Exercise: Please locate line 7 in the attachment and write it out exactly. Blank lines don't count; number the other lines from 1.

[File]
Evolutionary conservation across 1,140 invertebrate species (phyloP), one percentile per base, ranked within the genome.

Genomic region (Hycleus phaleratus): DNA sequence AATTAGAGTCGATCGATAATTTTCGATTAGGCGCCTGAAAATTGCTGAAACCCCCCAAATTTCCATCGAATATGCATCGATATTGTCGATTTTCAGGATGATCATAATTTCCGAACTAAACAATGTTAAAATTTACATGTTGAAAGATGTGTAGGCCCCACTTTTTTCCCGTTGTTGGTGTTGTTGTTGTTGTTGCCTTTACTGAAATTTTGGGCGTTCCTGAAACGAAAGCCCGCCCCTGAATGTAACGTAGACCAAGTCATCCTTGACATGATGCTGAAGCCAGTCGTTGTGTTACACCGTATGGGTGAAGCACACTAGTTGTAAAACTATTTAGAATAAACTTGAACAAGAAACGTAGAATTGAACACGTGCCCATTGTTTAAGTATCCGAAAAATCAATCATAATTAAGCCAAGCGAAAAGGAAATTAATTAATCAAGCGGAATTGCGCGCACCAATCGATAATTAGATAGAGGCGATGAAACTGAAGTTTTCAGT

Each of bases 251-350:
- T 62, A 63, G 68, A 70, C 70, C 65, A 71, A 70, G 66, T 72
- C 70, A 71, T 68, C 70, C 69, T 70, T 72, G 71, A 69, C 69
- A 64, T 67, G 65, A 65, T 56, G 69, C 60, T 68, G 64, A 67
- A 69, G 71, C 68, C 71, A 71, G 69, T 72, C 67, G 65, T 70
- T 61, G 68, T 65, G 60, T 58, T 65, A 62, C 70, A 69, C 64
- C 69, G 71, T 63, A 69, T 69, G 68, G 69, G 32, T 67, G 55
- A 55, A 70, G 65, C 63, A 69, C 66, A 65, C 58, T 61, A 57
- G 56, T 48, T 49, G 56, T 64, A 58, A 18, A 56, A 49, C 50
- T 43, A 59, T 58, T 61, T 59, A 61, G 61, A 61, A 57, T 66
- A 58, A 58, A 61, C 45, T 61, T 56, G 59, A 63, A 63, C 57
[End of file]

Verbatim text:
- A 69, G 71, C 68, C 71, A 71, G 69, T 72, C 67, G 65, T 70